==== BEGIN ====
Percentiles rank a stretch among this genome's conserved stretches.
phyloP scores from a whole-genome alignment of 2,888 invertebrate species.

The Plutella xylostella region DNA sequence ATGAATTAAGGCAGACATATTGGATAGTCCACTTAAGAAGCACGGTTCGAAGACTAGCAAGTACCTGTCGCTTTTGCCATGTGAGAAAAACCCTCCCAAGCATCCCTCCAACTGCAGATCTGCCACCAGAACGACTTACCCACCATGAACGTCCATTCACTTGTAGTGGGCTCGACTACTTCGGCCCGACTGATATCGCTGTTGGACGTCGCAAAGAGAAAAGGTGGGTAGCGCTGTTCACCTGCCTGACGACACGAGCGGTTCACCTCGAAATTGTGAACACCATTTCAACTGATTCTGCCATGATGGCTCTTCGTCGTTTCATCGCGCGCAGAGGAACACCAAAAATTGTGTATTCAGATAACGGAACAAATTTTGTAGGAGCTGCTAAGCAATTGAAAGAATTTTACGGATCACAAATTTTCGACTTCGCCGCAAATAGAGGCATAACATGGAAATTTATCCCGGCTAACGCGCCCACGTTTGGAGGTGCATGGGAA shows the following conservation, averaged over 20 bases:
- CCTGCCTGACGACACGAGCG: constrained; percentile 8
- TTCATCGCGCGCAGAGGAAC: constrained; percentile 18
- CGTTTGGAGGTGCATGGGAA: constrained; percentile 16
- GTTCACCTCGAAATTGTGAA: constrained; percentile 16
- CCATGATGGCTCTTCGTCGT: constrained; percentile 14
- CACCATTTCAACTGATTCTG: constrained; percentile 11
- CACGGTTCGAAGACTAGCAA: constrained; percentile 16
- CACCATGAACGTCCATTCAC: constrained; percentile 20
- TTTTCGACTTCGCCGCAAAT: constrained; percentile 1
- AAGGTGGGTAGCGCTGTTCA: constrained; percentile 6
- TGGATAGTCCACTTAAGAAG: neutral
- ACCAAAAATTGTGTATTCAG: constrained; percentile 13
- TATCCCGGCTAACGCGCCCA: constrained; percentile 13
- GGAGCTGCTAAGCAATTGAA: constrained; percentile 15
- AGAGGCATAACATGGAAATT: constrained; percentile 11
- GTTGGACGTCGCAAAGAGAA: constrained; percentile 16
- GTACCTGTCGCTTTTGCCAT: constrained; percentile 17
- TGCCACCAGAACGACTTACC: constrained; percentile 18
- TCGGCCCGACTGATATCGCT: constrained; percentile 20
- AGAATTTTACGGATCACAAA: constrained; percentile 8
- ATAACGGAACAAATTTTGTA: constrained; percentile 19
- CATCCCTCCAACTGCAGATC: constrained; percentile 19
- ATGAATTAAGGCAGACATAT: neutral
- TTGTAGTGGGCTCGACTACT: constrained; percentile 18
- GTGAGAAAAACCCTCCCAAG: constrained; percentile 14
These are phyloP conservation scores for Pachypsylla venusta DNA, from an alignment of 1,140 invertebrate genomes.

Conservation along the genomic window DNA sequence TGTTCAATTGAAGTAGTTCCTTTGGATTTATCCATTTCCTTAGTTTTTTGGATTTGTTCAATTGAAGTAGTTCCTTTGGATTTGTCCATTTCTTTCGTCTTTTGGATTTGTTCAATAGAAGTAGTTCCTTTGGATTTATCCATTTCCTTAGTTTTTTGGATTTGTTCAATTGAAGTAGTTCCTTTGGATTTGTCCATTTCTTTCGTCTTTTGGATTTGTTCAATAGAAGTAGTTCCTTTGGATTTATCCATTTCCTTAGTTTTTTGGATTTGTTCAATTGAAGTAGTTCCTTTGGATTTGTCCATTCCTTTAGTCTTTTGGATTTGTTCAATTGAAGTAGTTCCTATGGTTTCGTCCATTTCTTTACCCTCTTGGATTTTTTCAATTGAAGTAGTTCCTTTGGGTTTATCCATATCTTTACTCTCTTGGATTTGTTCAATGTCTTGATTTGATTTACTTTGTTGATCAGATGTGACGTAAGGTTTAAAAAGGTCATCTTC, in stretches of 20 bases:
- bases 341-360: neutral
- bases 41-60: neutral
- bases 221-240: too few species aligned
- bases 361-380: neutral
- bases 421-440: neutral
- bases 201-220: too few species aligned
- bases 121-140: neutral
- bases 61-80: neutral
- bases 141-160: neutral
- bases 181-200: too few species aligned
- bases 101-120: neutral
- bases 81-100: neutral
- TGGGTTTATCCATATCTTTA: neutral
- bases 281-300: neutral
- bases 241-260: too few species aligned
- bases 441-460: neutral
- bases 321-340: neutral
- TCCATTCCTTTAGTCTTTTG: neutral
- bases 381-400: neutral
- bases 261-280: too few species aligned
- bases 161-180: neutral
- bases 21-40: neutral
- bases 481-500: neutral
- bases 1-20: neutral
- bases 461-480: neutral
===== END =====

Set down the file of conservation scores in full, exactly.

Percentiles rank a stretch among this genome's conserved stretches.
phyloP scores from a whole-genome alignment of 2,888 invertebrate species.

The Plutella xylostella region DNA sequence ATGAATTAAGGCAGACATATTGGATAGTCCACTTAAGAAGCACGGTTCGAAGACTAGCAAGTACCTGTCGCTTTTGCCATGTGAGAAAAACCCTCCCAAGCATCCCTCCAACTGCAGATCTGCCACCAGAACGACTTACCCACCATGAACGTCCATTCACTTGTAGTGGGCTCGACTACTTCGGCCCGACTGATATCGCTGTTGGACGTCGCAAAGAGAAAAGGTGGGTAGCGCTGTTCACCTGCCTGACGACACGAGCGGTTCACCTCGAAATTGTGAACACCATTTCAACTGATTCTGCCATGATGGCTCTTCGTCGTTTCATCGCGCGCAGAGGAACACCAAAAATTGTGTATTCAGATAACGGAACAAATTTTGTAGGAGCTGCTAAGCAATTGAAAGAATTTTACGGATCACAAATTTTCGACTTCGCCGCAAATAGAGGCATAACATGGAAATTTATCCCGGCTAACGCGCCCACGTTTGGAGGTGCATGGGAA shows the following conservation, averaged over 20 bases:
- CCTGCCTGACGACACGAGCG: constrained; percentile 8
- TTCATCGCGCGCAGAGGAAC: constrained; percentile 18
- CGTTTGGAGGTGCATGGGAA: constrained; percentile 16
- GTTCACCTCGAAATTGTGAA: constrained; percentile 16
- CCATGATGGCTCTTCGTCGT: constrained; percentile 14
- CACCATTTCAACTGATTCTG: constrained; percentile 11
- CACGGTTCGAAGACTAGCAA: constrained; percentile 16
- CACCATGAACGTCCATTCAC: constrained; percentile 20
- TTTTCGACTTCGCCGCAAAT: constrained; percentile 1
- AAGGTGGGTAGCGCTGTTCA: constrained; percentile 6
- TGGATAGTCCACTTAAGAAG: neutral
- ACCAAAAATTGTGTATTCAG: constrained; percentile 13
- TATCCCGGCTAACGCGCCCA: constrained; percentile 13
- GGAGCTGCTAAGCAATTGAA: constrained; percentile 15
- AGAGGCATAACATGGAAATT: constrained; percentile 11
- GTTGGACGTCGCAAAGAGAA: constrained; percentile 16
- GTACCTGTCGCTTTTGCCAT: constrained; percentile 17
- TGCCACCAGAACGACTTACC: constrained; percentile 18
- TCGGCCCGACTGATATCGCT: constrained; percentile 20
- AGAATTTTACGGATCACAAA: constrained; percentile 8
- ATAACGGAACAAATTTTGTA: constrained; percentile 19
- CATCCCTCCAACTGCAGATC: constrained; percentile 19
- ATGAATTAAGGCAGACATAT: neutral
- TTGTAGTGGGCTCGACTACT: constrained; percentile 18
- GTGAGAAAAACCCTCCCAAG: constrained; percentile 14
These are phyloP conservation scores for Pachypsylla venusta DNA, from an alignment of 1,140 invertebrate genomes.

Conservation along the genomic window DNA sequence TGTTCAATTGAAGTAGTTCCTTTGGATTTATCCATTTCCTTAGTTTTTTGGATTTGTTCAATTGAAGTAGTTCCTTTGGATTTGTCCATTTCTTTCGTCTTTTGGATTTGTTCAATAGAAGTAGTTCCTTTGGATTTATCCATTTCCTTAGTTTTTTGGATTTGTTCAATTGAAGTAGTTCCTTTGGATTTGTCCATTTCTTTCGTCTTTTGGATTTGTTCAATAGAAGTAGTTCCTTTGGATTTATCCATTTCCTTAGTTTTTTGGATTTGTTCAATTGAAGTAGTTCCTTTGGATTTGTCCATTCCTTTAGTCTTTTGGATTTGTTCAATTGAAGTAGTTCCTATGGTTTCGTCCATTTCTTTACCCTCTTGGATTTTTTCAATTGAAGTAGTTCCTTTGGGTTTATCCATATCTTTACTCTCTTGGATTTGTTCAATGTCTTGATTTGATTTACTTTGTTGATCAGATGTGACGTAAGGTTTAAAAAGGTCATCTTC, in stretches of 20 bases:
- bases 341-360: neutral
- bases 41-60: neutral
- bases 221-240: too few species aligned
- bases 361-380: neutral
- bases 421-440: neutral
- bases 201-220: too few species aligned
- bases 121-140: neutral
- bases 61-80: neutral
- bases 141-160: neutral
- bases 181-200: too few species aligned
- bases 101-120: neutral
- bases 81-100: neutral
- TGGGTTTATCCATATCTTTA: neutral
- bases 281-300: neutral
- bases 241-260: too few species aligned
- bases 441-460: neutral
- bases 321-340: neutral
- TCCATTCCTTTAGTCTTTTG: neutral
- bases 381-400: neutral
- bases 261-280: too few species aligned
- bases 161-180: neutral
- bases 21-40: neutral
- bases 481-500: neutral
- bases 1-20: neutral
- bases 461-480: neutral